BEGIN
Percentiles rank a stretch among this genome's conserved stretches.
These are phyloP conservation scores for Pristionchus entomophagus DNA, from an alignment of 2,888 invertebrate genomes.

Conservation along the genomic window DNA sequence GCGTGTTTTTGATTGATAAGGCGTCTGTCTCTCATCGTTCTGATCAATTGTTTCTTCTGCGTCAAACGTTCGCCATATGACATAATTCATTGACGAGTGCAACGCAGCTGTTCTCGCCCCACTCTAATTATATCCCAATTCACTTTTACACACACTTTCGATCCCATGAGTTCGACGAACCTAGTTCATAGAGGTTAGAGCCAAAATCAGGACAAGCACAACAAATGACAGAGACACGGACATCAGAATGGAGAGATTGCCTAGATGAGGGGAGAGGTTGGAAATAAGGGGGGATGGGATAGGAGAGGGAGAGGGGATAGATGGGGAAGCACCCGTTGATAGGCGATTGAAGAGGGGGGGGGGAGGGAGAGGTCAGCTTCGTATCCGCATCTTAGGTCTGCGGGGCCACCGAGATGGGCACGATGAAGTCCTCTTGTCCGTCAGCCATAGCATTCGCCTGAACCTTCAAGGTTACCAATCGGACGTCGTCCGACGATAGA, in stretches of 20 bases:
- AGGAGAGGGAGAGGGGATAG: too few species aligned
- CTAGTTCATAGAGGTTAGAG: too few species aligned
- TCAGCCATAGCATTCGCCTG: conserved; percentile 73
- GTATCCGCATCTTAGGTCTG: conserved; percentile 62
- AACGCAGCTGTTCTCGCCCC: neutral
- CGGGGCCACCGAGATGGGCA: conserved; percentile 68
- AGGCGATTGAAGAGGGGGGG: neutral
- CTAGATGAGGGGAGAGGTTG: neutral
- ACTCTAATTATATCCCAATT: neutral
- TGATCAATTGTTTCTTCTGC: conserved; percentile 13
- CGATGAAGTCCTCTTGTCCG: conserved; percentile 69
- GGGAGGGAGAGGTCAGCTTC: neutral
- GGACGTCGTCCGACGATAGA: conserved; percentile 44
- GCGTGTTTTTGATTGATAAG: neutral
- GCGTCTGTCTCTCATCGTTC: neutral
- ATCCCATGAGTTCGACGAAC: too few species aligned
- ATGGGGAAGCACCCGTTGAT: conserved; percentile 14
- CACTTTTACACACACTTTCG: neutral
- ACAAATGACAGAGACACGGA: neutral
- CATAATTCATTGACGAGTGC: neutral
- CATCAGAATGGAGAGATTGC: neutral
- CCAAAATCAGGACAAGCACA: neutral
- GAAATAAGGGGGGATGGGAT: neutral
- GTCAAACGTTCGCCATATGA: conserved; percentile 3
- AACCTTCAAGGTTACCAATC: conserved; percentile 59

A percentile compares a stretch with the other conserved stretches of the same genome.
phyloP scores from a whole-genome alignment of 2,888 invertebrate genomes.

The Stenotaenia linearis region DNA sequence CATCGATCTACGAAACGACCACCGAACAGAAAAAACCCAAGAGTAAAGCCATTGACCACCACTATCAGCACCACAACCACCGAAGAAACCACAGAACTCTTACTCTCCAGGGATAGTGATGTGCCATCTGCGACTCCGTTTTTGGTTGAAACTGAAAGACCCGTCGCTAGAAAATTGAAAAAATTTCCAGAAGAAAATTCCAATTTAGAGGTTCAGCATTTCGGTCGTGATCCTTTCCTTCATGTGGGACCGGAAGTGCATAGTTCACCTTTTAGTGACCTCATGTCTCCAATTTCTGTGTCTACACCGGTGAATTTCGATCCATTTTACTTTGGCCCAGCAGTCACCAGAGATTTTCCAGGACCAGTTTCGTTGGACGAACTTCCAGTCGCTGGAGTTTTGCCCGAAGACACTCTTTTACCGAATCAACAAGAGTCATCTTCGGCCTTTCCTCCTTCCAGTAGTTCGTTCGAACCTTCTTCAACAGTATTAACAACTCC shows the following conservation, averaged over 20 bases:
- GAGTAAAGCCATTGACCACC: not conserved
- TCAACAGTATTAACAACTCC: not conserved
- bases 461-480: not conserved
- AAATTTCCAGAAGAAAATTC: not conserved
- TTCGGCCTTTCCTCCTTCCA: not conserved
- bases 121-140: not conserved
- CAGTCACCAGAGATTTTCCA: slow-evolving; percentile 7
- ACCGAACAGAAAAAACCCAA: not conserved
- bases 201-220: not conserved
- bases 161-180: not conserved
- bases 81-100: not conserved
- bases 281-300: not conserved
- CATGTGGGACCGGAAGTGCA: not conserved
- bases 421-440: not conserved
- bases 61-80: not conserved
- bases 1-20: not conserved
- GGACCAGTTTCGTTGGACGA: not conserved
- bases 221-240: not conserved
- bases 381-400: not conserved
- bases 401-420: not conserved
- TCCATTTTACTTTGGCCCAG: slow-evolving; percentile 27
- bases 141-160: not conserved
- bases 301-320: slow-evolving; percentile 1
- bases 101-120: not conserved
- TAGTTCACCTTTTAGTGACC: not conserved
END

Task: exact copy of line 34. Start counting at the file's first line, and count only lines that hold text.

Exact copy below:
- bases 461-480: not conserved